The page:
Coding variants: from associations to application

One of the ultimate goals of genetic research is translation of knowledge to enable effective prediction, prevention, and treatment of disease. Although the number of disease-associated coding variations is far smaller than that of non-coding variations, coding variations have greatly contributed to precision medicine.

Coding variants combined with non-coding variants predict disease risk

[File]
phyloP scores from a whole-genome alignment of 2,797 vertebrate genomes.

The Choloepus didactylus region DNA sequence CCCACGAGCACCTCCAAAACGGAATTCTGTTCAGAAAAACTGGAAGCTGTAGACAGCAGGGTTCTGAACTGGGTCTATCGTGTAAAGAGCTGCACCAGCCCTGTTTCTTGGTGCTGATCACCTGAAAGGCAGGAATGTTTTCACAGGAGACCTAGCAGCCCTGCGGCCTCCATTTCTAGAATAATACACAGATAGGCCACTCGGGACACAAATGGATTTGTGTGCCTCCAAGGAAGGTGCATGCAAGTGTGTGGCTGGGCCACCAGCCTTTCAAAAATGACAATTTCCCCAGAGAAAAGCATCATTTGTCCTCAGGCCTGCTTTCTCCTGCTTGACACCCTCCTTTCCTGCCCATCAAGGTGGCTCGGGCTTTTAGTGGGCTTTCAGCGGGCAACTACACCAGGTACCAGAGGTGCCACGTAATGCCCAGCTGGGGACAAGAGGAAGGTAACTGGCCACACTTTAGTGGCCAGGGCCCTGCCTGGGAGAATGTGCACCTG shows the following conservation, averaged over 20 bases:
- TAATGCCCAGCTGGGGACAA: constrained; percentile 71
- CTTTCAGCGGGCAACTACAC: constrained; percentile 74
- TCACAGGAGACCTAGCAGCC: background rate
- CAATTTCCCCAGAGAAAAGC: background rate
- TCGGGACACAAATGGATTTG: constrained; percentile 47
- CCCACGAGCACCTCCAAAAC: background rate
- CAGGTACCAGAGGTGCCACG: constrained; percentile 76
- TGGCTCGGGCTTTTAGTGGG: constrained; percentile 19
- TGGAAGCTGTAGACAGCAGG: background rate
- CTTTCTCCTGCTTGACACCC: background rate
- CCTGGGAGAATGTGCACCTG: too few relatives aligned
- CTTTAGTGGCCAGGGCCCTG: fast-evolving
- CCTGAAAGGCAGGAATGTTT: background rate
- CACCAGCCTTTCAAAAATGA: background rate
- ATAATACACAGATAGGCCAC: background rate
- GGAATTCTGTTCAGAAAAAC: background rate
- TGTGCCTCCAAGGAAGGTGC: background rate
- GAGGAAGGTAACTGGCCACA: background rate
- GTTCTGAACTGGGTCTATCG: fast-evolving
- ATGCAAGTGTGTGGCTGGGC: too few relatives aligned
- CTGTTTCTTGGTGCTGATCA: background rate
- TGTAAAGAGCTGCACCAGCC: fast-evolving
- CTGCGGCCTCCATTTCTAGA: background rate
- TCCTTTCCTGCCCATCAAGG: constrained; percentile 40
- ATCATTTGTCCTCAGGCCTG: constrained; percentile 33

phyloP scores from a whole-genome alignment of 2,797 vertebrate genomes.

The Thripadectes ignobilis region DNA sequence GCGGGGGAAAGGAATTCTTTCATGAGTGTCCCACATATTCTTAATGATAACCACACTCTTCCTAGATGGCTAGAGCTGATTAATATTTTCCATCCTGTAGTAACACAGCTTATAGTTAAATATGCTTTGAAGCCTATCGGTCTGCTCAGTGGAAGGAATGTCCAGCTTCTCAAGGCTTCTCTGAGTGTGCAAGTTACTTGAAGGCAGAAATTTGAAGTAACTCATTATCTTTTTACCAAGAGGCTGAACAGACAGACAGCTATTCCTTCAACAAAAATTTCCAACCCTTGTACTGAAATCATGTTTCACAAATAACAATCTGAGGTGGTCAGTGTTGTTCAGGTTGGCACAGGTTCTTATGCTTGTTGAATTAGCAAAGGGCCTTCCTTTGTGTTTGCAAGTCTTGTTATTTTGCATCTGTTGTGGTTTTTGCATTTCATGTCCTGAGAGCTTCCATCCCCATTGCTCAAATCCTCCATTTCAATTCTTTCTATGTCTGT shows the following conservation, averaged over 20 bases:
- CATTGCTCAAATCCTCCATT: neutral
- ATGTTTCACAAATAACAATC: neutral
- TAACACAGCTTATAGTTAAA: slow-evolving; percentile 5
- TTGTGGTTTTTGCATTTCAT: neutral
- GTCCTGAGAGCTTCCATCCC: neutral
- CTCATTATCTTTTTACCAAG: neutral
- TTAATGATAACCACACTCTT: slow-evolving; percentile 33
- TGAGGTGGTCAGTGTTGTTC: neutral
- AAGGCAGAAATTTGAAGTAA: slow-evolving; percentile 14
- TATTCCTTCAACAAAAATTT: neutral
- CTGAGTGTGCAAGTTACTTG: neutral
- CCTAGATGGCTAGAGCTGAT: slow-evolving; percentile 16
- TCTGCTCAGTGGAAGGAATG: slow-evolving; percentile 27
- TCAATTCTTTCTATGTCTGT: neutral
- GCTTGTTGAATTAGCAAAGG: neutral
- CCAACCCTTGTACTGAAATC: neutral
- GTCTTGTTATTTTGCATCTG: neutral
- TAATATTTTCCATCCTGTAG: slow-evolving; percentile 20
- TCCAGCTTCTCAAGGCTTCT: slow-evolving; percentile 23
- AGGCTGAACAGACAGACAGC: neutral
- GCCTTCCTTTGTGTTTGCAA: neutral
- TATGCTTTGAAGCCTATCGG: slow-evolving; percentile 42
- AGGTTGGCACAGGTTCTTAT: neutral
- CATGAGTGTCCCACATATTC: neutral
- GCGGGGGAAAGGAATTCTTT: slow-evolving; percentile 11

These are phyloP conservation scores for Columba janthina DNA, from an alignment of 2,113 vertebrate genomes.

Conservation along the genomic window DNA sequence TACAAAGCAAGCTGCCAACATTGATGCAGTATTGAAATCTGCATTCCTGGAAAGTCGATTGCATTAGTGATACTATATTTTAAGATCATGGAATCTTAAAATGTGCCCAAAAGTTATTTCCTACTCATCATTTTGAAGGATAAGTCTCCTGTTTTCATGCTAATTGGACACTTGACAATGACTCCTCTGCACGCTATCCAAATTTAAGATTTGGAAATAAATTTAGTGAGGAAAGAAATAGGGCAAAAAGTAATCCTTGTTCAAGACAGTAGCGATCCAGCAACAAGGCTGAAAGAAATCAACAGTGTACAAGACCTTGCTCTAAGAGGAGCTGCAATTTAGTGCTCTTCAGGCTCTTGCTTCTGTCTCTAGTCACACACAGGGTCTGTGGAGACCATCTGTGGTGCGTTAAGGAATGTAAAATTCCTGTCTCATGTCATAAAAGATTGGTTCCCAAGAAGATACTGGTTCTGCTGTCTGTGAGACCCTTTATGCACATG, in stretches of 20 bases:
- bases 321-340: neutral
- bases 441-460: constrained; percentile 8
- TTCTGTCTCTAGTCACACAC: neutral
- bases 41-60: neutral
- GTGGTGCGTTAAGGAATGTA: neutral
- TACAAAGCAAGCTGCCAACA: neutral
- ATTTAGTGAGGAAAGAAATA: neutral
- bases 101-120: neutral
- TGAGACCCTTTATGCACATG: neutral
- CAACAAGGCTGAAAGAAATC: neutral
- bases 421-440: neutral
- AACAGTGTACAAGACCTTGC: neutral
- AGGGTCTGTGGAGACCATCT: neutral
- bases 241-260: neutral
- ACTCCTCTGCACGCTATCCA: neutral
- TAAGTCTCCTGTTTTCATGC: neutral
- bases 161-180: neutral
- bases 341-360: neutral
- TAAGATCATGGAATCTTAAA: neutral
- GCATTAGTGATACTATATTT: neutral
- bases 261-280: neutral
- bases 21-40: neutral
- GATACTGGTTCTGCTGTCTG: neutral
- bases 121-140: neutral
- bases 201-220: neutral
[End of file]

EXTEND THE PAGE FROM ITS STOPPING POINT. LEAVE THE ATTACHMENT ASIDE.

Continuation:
A key advantage of a genetic-based prediction is that it can be assessed from the time of birth, well before the discriminative capacity of most traditional risk factors emerges, which may facilitate intensive preventive efforts. Predicting disease risk using genetic markers has been a challenge, especially for common diseases, where a single variant only has a moderate effect on phenotype. With an increasing number of common and rare variants identified by GWAS and next generation sequencing analysis, there is great interest in combing the vast number of disease-associated variants to increase the power of risk prediction. For example, integrating multiple loci into a polygenic risk score (PRS) has been proposed to improve predicative accuracy.[51] Lee et al[52] detected common and rare variants in coding as well as regulatory regions using targeted sequencing, and incorporated these markers into genetic risk scores. Consequently, genetic risk scores have improved classification accuracy for vertebral and non-vertebral fractures by 10.2% and 4.9%, respectively. Recently, a more precise computational algorithm, LDpred, has been developed that uses Bayesian PRS and combines all markers throughout the whole genome. This method calculates posterior mean causal effect sizes based on GWAS summary statistics and genetic architecture and LD information in a reference panel, and was shown to outperform other existing PRS methods.[53,54] For example, Khera et al[54] have successfully applied LDpred to 5 common diseases and compared predicative accuracy between a pruning and thresholding method and LDpred. Among 31 predictors, PRS with the LDpred algorithm had a higher accuracy. The LDpred method revealed coronary artery disease, atrial fibrillation, type 2 diabetes, inflammatory bowel disease, and breast cancer to have >3-fold increased risk in 8.0%, 6.1%, 3.5%, 3.2%, and 1.5% of the population, respectively. However, there is still a long way to go to accurately predict diseases through genetic markers. With increases in study size, algorithm improvement and the assembly of other non-genetic risk factors, prediction will become more feasible in years to come.